The shift will affect roughly 9 percent of Vanguard’s $5.3 trillion in assets but won’t affect votes at shareholder meetings in the coming months. Vanguard will continue to vote on its index fund holdings and other funds it manages on its own.

‘We are passing the baton to give active managers direct control over voting the shares of companies in which they invest,’ said Glenn Booraem, who heads investment stewardship at Vanguard. ‘It’s to integrate their voting and engagement processes with their investment decisions.’

– Slack filed paperwork on Friday to go public through a direct listing, the same method used by Spotify, according to CNN. Slack will list shares directly on a stock exchange without relying on underwriters to help assess demand and set a price. The potential downside of this approach is thought to be that the stock may suffer more volatile trading. But Spotify largely disproved this with relative stability in its first days on the market. Slack is just one of a growing number of unicorns, or private companies worth $1 billion or more, racing to go public.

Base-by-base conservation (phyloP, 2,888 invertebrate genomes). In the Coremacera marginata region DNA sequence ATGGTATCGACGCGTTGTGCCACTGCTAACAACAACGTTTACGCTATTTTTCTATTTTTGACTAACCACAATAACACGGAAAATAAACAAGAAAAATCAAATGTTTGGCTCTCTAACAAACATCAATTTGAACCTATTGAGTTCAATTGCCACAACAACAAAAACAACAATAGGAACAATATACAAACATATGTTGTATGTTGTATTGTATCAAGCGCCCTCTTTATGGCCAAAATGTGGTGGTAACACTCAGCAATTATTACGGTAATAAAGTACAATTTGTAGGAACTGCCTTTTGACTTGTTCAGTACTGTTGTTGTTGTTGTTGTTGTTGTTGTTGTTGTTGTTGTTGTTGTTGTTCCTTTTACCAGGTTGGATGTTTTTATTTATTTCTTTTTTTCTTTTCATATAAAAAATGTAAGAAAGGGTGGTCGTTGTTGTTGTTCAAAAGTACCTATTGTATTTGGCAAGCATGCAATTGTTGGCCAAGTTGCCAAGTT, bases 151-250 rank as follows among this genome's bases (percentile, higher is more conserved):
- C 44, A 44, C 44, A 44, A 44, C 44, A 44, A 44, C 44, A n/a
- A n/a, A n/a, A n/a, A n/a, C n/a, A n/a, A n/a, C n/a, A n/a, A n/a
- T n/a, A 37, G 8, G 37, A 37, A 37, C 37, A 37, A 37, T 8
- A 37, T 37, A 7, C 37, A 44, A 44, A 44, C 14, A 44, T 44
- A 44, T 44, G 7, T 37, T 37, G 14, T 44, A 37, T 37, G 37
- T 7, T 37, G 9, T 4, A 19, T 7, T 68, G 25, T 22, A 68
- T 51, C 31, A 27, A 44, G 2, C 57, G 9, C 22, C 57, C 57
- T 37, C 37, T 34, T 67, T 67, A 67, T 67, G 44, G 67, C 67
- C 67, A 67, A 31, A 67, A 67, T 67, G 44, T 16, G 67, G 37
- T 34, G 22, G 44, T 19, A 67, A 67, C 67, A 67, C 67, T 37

Reuters reported that a group of activist investors on Friday again urged Bed Bath & Beyond to replace CEO Steven Temares and laid out a plan including cost cuts and better inventory management to improve the retailer’s profitability. The investor group, comprising Legion Partners Asset Management, Macellum Advisors and Ancora Advisors, also said the recent company management shake-up appeared hastily constructed, with new directors lacking the experience to improve the company’s fortunes. The company on Monday appointed five new independent members to its board.